The tension is thick and the accents even thicker in the redemptive crime thriller, The Town.
With it comes confirmation that the city of Boston – with its Irish Catholic roots, grand architecture, and funny accents – has become the new Mecca for the American crime movie.
One of the best examples of this new sub-genre was Gone Baby Gone, the directorial debut of one time box office poison Ben Affleck.
While The Town doesn’t match the power of that film, Affleck (who stars/writes/directs) has still crafted an engrossing movie, that is as much about character is it is action and suspense.
The Town begins with a bank robbery, as four masked man expertly take down security, bag up the loot, and abduct the bank manger (Rebecca Hall), letting her go before driving off into notoriety.
The gang of robbers are made up of four childhood friends, among them Doug (Affleck) the brains of the outfit, and Jem (Jeremy Renner) the wildcard who shoots first and asks questions later.
They all hail from Charlestown, a working class neighbourhood which – according to the movie – is a haven for bank robbers, liking it to a trade handed down from one generation to the next.
Wanting to break that cycle is Doug, who through his relationship with Hall’s one time abductee turned girlfriend (they fall for each while he keeps tabs on her), gives him the strength to want a better life.
Yet as it is with all things involving loyalty, severing ties is not an easy thing to do, and as both actor and director Affleck nails his characters internal struggle to redeem his soul amongst the violence and regret which is his life.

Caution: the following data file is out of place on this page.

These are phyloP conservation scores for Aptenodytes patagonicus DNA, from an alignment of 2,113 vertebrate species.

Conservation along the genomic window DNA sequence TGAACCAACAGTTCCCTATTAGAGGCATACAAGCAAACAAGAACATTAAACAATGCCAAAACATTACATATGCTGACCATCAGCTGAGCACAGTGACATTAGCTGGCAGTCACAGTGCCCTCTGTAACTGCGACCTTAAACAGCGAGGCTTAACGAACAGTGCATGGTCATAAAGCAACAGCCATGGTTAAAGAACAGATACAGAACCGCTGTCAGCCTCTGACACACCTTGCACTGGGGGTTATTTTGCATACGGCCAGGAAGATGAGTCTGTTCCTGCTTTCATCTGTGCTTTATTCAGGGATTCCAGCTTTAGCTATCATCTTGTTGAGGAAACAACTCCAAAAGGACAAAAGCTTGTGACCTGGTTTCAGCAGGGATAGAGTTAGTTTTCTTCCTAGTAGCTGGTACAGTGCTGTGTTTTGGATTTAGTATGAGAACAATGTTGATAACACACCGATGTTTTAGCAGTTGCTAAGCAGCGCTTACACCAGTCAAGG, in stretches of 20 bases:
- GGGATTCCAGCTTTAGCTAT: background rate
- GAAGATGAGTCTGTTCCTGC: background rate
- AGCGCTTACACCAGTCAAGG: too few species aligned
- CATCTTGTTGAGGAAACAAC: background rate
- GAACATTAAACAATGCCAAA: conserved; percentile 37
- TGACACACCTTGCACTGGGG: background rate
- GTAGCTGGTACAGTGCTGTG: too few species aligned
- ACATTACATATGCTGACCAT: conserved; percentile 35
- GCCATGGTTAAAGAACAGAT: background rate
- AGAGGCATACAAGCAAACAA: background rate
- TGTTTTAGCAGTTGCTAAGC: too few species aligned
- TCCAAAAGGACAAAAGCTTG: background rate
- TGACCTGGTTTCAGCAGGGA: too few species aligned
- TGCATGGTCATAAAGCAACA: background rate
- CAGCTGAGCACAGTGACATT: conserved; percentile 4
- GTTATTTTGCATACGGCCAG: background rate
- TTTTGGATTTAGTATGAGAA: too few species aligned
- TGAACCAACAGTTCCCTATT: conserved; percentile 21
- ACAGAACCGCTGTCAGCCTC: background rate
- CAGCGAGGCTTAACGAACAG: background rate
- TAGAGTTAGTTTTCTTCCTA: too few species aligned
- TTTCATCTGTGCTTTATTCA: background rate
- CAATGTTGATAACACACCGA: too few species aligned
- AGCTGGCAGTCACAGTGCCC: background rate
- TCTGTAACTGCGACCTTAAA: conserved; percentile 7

Also good is Renner, playing a character who – unlike Affleck’s tortured crim - has no qualms with who he is and what he has to do.
A scene featuring Affleck and Renner at loggerheads is representative of the film as whole, tough as nails yet with a deep undercurrent of emotion.
Supporting turns by Hall, a pitch perfect Blake Lively (love that accent), and scene stealer Pete Poslethwaite gives The Town a near win for best acting ensemble of the year.
It comes up short in that category thanks to Jon Hamm’s stock performance as the FBI agent on their tale, Hamm severely lacking the “pop” of other dogged law men before him (Al Pacino in Heat, Mark Ruffalo in Collateral).
Once again Affleck proves himself as a master craftsman, creating a rich atmosphere for his actors to relish in, while structuring several action sequences which are as thrilling to watch as they are deafening to hear, with the rat-a-tat of gunfire coming in clear and fast.
As a local boy, his knowledge of Boston with its narrow streets and varied communities brings an authenticity that viewers will take to, even if the dialogue as spoken through those accents can be incoherent at times.
Beneath its tough exterior, The Town has a heart which beats with vigour. If Martin Scorsese’s The Departed was rock ‘n’roll, then The Town is a swooning dance with the devil: seductive, patient, and filled with consequences.